EARTH GARDENERS and the Messaggerie Sarde bookshop in Sassari organized, with the patronage of the Ministry for Foreign Affairs of Finland – Finnish Embassy in Rome and the Municipality of Sassari, the presentation of the volumes “La coda delle volpi. Animals, men and landscapes of the Great North “by Fabrizio Carbone (Orme Editori) and” Kuusamon Taika “, paintings by Fabrizio Carbone and the group” Ars et Natura “; this last volume was printed with the contribution of the Finnish government on the occasion of the Centenary of the Independence of Finland.
An exhibition of photos by Patrizia Chiozza on the boreal nature and the preparation of publications by the Iperborea publishing house, specializing in Finnish fiction, created the context of cultural exchange in the bookstore.
The LIPU (Italian Bird Protection League), the Zoetically Association and AFNI-Sardinia (Italian Naturalist Photographers Association) joined the events.
The events that intertwined, and which had the presentation of the two publications as their central moment, were “bridges” between the culture of the blue Mediterranean and that of white Finland.
Fabrizio and Patrizia, eyes of two Mediterranean people who look at the north of the world with admiration and amazement, through their art become intermediaries between these apparently distant cultural landscapes, but functionally complementary in the design of the Planet.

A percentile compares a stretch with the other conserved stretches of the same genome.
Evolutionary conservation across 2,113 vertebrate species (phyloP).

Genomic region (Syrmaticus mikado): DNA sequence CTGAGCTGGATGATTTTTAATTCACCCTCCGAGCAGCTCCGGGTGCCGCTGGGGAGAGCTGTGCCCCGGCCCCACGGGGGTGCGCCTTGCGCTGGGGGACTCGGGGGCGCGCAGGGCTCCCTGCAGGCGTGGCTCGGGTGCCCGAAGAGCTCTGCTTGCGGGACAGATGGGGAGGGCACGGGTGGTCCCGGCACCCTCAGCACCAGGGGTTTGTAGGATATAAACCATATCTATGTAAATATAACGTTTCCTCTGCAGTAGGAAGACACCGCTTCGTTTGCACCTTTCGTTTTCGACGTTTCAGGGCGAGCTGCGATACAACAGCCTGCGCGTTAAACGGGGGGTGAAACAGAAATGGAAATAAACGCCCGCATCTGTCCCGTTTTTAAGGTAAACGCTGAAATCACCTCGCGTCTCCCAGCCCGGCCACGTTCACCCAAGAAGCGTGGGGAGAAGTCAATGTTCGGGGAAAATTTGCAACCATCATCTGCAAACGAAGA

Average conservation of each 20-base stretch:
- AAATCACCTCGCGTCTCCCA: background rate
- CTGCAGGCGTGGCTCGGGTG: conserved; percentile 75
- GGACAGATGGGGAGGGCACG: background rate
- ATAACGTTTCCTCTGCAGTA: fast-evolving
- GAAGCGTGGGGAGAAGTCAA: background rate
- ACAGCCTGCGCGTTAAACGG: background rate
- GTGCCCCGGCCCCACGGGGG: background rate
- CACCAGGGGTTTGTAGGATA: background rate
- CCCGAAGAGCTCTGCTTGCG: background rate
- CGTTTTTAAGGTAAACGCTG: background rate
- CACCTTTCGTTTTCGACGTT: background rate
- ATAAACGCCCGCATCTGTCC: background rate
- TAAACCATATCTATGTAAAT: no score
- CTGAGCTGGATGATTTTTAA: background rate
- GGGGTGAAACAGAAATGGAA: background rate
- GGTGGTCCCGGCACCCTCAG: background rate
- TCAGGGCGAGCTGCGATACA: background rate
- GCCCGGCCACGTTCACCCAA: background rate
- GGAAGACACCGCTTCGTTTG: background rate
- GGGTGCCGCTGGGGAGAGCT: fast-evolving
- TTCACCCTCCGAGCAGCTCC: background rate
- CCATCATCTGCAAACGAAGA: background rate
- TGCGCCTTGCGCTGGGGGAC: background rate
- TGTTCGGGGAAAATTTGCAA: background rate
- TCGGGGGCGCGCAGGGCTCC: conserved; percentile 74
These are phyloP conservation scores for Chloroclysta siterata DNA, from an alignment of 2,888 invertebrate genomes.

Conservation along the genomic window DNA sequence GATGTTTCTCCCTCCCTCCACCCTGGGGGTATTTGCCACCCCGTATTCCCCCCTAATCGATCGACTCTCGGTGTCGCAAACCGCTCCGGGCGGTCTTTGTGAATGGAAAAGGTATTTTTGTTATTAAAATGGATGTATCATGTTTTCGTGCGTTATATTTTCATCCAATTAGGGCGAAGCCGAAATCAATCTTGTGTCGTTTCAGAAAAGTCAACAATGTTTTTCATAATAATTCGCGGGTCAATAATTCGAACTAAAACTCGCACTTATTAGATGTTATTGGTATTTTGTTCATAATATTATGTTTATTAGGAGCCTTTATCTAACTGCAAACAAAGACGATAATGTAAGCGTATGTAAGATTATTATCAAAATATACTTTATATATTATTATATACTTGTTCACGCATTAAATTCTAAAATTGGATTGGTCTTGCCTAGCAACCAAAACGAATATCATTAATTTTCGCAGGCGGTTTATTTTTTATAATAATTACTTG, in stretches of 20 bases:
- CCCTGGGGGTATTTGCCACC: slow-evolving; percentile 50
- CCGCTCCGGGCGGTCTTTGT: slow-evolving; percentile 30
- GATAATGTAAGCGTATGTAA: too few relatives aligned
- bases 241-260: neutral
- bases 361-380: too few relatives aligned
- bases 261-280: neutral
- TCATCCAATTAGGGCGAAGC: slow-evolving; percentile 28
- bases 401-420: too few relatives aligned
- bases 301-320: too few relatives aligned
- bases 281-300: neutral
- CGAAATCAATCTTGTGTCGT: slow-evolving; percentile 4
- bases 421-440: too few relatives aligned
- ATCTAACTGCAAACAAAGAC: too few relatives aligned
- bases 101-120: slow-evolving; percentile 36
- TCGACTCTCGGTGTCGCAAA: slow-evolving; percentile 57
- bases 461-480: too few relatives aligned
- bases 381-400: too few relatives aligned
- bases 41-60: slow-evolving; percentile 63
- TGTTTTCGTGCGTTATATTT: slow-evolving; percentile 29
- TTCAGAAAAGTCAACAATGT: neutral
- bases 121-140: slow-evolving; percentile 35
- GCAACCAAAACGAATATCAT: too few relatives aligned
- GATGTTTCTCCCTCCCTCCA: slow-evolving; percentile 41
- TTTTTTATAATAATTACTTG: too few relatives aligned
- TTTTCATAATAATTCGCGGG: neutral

The exhibition, made up of 14 panels, was set up from 10 June to 1 July in the library; the meeting with the authors was held on Thursday 22 June 2017 at 5.30 pm in the conference room of the Sardinian Messaggerie themselves.
The greeting of Tiziana Marranci, owner of the Sardinian Messaggerie and a solicitous guest, kicked off the meeting with the authors. Anna Lacci, President of EARTH GARDENERS, led the meeting.
Francesco Guillot (LIPU) and Irene Testoni (Zoeticamente) interviewed the award-winning photographer Patrizia Chiozza, while Fabrizio Carbone was interviewed by the journalist Francesca Arca. The books The tail of the foxes and Kuusamon Taika were the starting point for the conversation that the authors had with their interviewers and with the audience.
A Finnish aperitif made with recipes and drinks from the great North closed the encounter between two very different but now less distant realities.